Although there is no obligation on a sponsor to provide food in addition to accommodation, sponsors may wish to do so, and are likely, therefore, to accept the optional “thank you” payments as a means of defraying the additional costs relating to food/heating/power etc. Whether sponsors in receipt of “thank you” payments wish to pass on any of the thank you payments to their refugee guest(s) is a personal decision.  “Thank you, payments” will not affect any benefits a sponsor may be receiving (including single person council tax discount) and are tax-free.

Refugees will also receive from the local authority in which they reside an initial interim payment of £200 towards subsistence costs. This doesn’t have to be paid back. If your guest moves out of your home for any reason, you must inform your local council as you will need to let them know that you are no longer eligible for the monthly payments.

Refugees are entitled to work and claim benefits (e.g. Universal Credit) but will need to set up a UK bank account to receive benefit payments.


What happens beyond six months? gov.uk – Your guests can stay more than six months. When they or you wish to end the arrangement, it is suggested that two months’ notice is given.  After the initial six-month stay, guests can apply to rent accommodation in the normal way or can seek help from the local authority. After six months, refugee guests can be eligible for housing benefits.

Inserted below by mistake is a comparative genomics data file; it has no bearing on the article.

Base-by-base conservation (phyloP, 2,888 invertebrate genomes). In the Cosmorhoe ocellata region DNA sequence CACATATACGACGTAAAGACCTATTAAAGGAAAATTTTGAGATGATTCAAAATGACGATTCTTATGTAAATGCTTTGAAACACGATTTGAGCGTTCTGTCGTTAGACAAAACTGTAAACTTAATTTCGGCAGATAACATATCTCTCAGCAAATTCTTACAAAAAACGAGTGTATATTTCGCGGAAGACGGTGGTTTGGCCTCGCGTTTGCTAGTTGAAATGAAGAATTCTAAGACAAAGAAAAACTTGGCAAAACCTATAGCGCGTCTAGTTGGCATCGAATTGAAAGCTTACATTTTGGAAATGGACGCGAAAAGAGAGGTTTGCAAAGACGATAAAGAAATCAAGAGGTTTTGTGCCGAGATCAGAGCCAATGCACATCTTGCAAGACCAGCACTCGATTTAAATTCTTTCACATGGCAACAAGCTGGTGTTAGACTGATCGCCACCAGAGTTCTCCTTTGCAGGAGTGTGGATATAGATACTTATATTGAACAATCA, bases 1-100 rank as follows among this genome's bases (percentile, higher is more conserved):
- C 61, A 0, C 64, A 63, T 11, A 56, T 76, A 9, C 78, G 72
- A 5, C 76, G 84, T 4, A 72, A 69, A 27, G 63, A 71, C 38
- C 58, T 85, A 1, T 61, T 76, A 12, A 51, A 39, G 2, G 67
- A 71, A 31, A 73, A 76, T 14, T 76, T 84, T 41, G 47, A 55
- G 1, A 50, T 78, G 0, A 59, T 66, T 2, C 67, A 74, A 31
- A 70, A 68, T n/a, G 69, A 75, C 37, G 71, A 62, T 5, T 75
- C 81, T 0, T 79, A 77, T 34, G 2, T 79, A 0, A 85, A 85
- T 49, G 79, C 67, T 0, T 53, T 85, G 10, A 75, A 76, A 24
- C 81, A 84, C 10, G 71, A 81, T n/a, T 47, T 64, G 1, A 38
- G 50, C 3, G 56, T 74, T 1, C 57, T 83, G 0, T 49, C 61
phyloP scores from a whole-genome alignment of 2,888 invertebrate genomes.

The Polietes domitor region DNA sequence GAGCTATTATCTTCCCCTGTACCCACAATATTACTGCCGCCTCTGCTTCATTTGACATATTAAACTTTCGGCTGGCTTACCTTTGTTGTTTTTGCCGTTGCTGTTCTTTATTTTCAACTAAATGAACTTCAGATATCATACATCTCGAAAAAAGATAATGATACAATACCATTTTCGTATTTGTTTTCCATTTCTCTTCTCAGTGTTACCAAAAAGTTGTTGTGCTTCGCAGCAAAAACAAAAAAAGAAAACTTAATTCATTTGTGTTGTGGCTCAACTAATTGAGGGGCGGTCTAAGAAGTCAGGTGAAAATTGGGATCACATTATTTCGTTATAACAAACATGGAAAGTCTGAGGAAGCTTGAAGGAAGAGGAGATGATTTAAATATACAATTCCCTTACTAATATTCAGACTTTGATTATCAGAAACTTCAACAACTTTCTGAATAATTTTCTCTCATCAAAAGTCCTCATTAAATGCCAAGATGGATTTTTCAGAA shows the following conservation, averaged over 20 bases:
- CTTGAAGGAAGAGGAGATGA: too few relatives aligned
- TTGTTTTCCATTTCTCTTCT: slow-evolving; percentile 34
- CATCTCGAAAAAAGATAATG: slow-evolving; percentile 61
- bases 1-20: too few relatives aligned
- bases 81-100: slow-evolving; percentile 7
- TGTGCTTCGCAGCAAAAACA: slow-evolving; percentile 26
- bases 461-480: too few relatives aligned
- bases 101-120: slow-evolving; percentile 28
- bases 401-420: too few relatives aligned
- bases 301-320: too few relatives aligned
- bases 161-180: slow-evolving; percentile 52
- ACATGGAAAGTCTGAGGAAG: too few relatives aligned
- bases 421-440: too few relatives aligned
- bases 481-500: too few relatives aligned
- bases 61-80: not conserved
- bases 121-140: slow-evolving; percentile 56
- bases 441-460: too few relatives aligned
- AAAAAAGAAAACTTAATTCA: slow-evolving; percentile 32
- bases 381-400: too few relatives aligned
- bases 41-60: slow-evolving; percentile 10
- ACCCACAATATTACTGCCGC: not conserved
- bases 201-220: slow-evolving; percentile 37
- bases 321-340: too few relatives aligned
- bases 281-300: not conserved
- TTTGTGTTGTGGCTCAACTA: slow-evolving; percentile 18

What support is the local authority providing? Essex County Council has published guidance on how the scheme will work in Essex.  They have also published a Welcome pack for sponsors for different areas in Essex, with translated versions being available shortly.

The Community Support Team at Brentwood Borough Council is handling the BBC response and can be reached at: [email protected].  There is also a Ukraine Support Line (0800 1488586) run by Barnardo’s.


Attending Church services:  Please note that all Ukrainian refugees are welcome to attend any of our local Catholic Churches.

  • Ukrainian Catholic Cathedral: Duke St, London W1K 5BQ